Meet Holly

Holly Harrison

Holly Harrison's new work 'Slipstream' was due to be premeried in our October 2020 concert, A Song Before The Storm. Before we announce our 2021 season and Slipstream's new premiere date, we caught up with Holly to talk composition, COVID and commissioning.


Hello. I’m Holly Harrison and I’m a composer from Western Sydney.


My instruments, or should I say, weapons of choice, are drums, trumpet and flute, probably in that order, though, mostly, these days, only limited to an improvised context.

So, I’ve written a piece and it’s called ‘Slipstream’ and it’s for the Australia Ensemble UNSW, and it’s inspired by the concept of a slipstream, which is the current of air that trails behind a rapidly moving vehicle.

What can audiences expect from your new work?

So, the piece is cast in five movements and each of these movements is inspired or influenced by a different type of motion or momentum, in keeping with the slipstream theme. This is probably most obvious in the contrast between straight and swung rhythms throughout. And there is a fair bit of stylistic interplay in there as well.

I was also inspired by the theme of the original concert, which was entitled ‘A Song Before The Storm’, and so I spent a fair bit of time thinking about how I could apply this to the structure of the piece. So, instead of going down the literal track of a song before the storm, I thought it might be fun to weave these song-like melodies both before, during, between, and after the movements. Sort of stacking them on top of each other, and also side-by-side and this forms an outer frame.

So, stylistically, the piece embraces these ideas from blues and folk music, and also, I suppose, these bizarre sea shanty influences, jaunty swing, hot jazz, and also lyrical ballad moments. In fact, I’ve really enjoyed embracing my more lyrical side this time round. And if you know my music, you know that that’s a little bit unusual for me, but I’m definitely looking forward to exploring that more in the future. And so, if you listen closely, or maybe you don’t need to listen that closely, you’ll also hear a bunch of different foot stomps and also the occasional vocalisation as well.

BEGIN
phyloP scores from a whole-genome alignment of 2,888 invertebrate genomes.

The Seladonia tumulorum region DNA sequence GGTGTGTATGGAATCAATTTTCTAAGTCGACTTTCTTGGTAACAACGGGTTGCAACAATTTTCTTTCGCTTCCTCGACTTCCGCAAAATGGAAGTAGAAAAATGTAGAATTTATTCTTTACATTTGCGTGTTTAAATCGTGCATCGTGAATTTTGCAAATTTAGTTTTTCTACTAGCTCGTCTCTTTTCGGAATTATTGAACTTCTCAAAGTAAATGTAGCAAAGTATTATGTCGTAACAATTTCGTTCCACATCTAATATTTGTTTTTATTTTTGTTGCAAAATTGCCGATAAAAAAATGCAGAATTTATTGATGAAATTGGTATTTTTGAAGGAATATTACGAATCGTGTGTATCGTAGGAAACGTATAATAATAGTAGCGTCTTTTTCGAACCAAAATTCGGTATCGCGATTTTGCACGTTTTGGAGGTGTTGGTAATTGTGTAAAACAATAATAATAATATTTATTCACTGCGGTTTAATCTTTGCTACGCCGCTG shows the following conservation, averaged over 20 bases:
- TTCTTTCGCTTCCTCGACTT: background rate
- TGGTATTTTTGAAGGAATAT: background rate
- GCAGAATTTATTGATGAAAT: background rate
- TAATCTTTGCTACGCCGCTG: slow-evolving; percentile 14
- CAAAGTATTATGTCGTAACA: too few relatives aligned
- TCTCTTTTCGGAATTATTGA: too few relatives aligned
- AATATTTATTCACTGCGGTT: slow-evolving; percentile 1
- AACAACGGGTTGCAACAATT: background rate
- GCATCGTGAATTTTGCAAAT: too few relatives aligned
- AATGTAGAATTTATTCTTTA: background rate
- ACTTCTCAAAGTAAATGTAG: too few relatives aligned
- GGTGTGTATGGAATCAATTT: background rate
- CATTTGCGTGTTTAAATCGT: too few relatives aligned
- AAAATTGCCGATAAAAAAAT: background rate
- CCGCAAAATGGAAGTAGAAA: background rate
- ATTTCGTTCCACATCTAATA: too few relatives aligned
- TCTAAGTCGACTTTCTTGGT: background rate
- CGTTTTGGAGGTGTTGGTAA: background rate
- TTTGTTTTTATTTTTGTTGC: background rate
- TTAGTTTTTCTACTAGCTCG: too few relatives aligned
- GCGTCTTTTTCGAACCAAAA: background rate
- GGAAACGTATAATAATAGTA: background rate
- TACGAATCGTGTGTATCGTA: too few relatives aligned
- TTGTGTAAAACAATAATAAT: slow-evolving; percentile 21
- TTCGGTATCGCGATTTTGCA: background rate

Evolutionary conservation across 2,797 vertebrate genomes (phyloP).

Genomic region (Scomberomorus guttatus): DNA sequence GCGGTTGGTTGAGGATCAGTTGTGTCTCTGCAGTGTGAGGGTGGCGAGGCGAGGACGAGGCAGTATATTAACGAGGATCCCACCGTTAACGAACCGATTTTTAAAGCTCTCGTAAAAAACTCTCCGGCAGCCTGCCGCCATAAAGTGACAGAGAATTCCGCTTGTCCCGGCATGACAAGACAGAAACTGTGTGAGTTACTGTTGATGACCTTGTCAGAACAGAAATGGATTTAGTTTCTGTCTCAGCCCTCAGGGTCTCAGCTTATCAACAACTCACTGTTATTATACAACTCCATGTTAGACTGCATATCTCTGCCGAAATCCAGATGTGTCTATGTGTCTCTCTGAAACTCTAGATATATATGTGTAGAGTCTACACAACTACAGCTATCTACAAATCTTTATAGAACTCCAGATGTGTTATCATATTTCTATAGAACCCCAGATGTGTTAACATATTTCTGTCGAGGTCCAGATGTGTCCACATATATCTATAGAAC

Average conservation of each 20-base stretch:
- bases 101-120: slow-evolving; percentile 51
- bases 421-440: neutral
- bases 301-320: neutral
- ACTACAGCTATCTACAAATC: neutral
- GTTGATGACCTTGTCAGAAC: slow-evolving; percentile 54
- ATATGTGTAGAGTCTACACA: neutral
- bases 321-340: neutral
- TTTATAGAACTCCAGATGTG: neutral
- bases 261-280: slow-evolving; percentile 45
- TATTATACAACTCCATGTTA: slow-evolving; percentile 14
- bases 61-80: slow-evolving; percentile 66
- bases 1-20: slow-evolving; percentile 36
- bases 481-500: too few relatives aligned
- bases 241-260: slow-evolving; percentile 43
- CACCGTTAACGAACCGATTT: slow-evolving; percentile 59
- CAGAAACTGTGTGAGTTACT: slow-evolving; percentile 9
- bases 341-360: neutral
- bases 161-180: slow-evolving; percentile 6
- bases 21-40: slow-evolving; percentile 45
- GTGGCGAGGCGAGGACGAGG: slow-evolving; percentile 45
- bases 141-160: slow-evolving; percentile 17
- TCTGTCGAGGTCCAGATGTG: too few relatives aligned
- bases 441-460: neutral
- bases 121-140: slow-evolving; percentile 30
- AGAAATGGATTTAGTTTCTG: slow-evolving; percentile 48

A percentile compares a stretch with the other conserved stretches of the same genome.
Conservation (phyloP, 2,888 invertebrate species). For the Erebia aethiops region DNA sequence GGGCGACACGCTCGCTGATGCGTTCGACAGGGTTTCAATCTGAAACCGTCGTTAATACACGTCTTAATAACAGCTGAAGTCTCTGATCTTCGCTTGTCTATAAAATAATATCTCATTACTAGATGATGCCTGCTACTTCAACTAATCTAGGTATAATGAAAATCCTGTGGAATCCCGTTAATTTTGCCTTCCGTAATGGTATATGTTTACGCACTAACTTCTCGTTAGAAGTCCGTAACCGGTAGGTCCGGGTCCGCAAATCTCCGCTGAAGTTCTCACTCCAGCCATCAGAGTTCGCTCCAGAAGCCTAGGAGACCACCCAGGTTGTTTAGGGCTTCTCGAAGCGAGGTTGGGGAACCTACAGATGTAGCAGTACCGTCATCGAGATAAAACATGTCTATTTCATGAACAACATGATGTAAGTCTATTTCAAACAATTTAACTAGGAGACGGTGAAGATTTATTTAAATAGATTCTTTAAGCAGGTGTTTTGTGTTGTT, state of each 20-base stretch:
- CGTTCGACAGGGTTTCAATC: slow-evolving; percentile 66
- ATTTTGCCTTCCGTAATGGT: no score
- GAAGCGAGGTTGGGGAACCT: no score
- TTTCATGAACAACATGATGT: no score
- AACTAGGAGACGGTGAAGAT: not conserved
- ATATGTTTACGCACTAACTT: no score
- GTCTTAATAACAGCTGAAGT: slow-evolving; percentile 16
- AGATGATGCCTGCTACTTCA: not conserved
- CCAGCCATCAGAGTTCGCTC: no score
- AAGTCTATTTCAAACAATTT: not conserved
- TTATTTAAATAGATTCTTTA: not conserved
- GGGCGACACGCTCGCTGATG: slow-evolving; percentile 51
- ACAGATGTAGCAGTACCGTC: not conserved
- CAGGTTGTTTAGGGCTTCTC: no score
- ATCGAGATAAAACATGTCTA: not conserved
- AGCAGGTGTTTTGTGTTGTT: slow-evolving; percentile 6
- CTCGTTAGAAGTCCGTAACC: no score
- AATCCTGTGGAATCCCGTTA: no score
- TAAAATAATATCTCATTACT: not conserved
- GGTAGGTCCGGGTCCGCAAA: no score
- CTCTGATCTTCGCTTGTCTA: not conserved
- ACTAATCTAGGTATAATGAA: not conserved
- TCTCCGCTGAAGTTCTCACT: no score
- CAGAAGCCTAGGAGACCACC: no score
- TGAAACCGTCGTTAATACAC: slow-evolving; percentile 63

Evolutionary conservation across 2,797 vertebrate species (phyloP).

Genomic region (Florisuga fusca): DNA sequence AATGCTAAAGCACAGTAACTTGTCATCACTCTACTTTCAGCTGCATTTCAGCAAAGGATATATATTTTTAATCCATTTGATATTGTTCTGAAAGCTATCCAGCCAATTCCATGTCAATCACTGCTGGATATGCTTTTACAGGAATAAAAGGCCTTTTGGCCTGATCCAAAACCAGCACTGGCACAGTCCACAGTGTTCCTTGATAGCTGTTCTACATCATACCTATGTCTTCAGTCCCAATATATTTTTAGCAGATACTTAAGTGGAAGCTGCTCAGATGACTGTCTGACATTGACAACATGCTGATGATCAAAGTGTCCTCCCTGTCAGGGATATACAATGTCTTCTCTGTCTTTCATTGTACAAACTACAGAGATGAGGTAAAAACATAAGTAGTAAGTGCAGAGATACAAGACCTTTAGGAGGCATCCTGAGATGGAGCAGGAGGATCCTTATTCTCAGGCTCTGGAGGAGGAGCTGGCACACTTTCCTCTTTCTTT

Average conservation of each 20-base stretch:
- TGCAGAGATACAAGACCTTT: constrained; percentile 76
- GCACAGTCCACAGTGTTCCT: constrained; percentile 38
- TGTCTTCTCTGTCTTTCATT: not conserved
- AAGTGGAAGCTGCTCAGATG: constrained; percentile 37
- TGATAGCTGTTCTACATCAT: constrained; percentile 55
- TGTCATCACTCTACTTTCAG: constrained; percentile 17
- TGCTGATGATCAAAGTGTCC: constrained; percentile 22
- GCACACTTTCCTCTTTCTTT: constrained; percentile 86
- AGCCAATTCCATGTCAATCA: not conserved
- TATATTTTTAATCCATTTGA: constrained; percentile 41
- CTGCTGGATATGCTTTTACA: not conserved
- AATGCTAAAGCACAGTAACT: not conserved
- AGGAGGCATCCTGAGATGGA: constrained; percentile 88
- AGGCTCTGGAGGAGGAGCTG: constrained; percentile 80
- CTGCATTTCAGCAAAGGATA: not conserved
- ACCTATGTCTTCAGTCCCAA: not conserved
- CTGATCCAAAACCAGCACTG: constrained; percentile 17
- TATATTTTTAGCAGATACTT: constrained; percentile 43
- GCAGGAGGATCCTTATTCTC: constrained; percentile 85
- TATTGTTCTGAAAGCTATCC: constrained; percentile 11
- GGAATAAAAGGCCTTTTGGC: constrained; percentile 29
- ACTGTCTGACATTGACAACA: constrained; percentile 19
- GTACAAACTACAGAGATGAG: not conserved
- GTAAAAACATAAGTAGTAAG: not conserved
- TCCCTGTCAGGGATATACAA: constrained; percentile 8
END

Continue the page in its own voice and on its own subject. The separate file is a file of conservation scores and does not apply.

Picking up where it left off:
How has COVID-19 impacted your work?

The main impact that the pandemic has had on my process for the piece was actually naming the work. I mean, I distinctly remember back in April or May reading this article about how there was increased fear about being caught in the slipstream of either a cyclist or a runner and how it might lead particles to be hanging in the air. And so, being the sort of – not hypochondriac, but someone that’s sort of hyper-aware of medical things – I used to find myself holding my breath as cyclists and runners, sort of, flew by. And this, absolutely, impacted the way that I then began to write the piece and sort of, interweave these lines. This sort of idea of one instrument or subsets within the sextet as a whole overtaking each other, perhaps some being left in the trail, or the wake, behind there.

In terms of the actual process, or my compositional process, it didn’t really affect me that much or as much that I thought that it might, purely from the point of view that I spend a lot of time at home writing as it is and I’m sort of in my natural habitat being on my own, in that way, and it’s actually, for a lack of a better way to say it, allowed me to really hone in and really get a lot of work and a lot of music written this year – that’s one positive to be found at least.

How can we increase diversity and inclusivity in the Australian music scene?

What can organisations and patrons do? Well, quite simply, more. Program more music by women composers and composers from diverse backgrounds. And not just one-off commissions, but continue to reprogram that music time and time again. I think that there’s also been a lot of positive steps moving towards this in the last few years, certainly since I started as a composer and I think that groups like Ensemble Offspring and the Tasmanian Symphony Orchestra (TSO) are really leading the way here, and I think that organisations like Australian Music Centre are also doing really amazing work, as well.